Subjects with extreme scores on a first measure of the dependent variable tend to have scores
closer to the mean on a second measure. According to
Campbell (1969, p. 414): "Take any dependent measure that
is repeatedly sampled, move along it as in a time dimension, and pick a point that is the
highest (lowest) so far. On the average, the next point will be lower (higher), nearer the
general trend." Suppose that the dependent variable is measured twice for a group of subjects,
once at Time A and later at Time B, and that the independent variable is introduced in the
interim. Suppose also that value observed for subjects at Time A is considerably higher (lower)
than would typically be the case. If scores on the dependent measure differ at these two times,
it may be due to the independent variable **or** to a regression artifact.

One day at school, the children viewed the 20-minute cartoon (Control condition). Two days later, the Generalization Probe was conducted. Then, in a class the following week, the children viewed the 20-minute interactive video (Experimental condition). The plan was to administer a second Generalization Probe two days after that. However, at this point, the experimenter realized that she had insufficient funding to complete the study and would only be able to retest ten children. She selected the ten poorest performing children on the first Generalization Probe, the mean score of which was 0.1. Their mean score on the second Generalization Probe was 2.5. We conclude that the 20-minute interactive video improved the children's self-protection skills in a potential abduction situation.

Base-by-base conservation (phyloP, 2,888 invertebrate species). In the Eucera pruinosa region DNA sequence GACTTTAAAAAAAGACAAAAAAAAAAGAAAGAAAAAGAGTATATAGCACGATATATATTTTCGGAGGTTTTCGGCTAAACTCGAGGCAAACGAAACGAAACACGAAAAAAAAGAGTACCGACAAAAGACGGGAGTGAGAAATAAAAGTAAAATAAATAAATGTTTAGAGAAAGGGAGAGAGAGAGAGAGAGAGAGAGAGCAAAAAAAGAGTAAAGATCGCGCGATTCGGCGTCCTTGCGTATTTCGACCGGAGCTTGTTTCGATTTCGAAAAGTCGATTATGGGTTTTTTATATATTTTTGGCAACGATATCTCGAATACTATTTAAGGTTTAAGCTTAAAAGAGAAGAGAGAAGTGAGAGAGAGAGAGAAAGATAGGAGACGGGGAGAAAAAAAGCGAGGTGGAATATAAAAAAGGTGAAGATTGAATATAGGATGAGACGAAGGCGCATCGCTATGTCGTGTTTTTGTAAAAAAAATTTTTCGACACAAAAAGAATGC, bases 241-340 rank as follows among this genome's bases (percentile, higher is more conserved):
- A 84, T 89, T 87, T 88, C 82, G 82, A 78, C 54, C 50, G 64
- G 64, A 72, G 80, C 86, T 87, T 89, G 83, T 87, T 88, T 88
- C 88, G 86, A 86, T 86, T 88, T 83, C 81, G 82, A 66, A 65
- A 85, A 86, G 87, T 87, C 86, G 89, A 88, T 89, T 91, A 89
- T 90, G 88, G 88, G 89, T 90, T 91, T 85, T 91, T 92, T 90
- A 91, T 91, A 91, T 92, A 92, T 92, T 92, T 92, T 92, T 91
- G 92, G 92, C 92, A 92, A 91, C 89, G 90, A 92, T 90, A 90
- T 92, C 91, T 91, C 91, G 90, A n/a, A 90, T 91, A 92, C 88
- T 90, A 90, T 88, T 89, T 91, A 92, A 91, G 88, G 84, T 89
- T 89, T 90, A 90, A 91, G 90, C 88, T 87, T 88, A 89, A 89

One day at school, the children viewed the 20-minute cartoon (Control condition). Two days later, the Generalization Probe was conducted. Then, in a class the following week, the children viewed the 20-minute interactive video (Experimental condition). The plan was to administer a second Generalization Probe two days later. However, at this point, the experimenter realized that she had insufficient funding to complete the study and would only be able to retest ten children. She wrote the name of each child on a separate slip of paper, put all the slips in a bowl, and the first ten names she pulled out were selected for the second Generalization Probe. Their mean score on the first Generalization Probe was 1.1 and their mean score on the second Generalization Probe was 2.5. We conclude that the 20-minute interactive video improved the children's self-protection skills in a potential abduction situation.

The first item is an example in which regression to the mean is a threat
to internal validity. The children were selected for retesting on the basis of their extremely
low scores on the first Generalization Probe. Based on the principle of statistical regression,
these children will tend to score higher on the second Generalization Probe. Their improvement
across the two Generalization Probes may be due to intervening exposure to the interactive video
**or** to a regression artifact.

In the second item, because the children were selected for re-testing on the basis of chance, their mean score on the first Generalization Probe more likely represents a value closer to the true mean of the population of children in the Control condition. We can be more confident that the improved score across the two Generalization Probes was not the result of regression to the mean.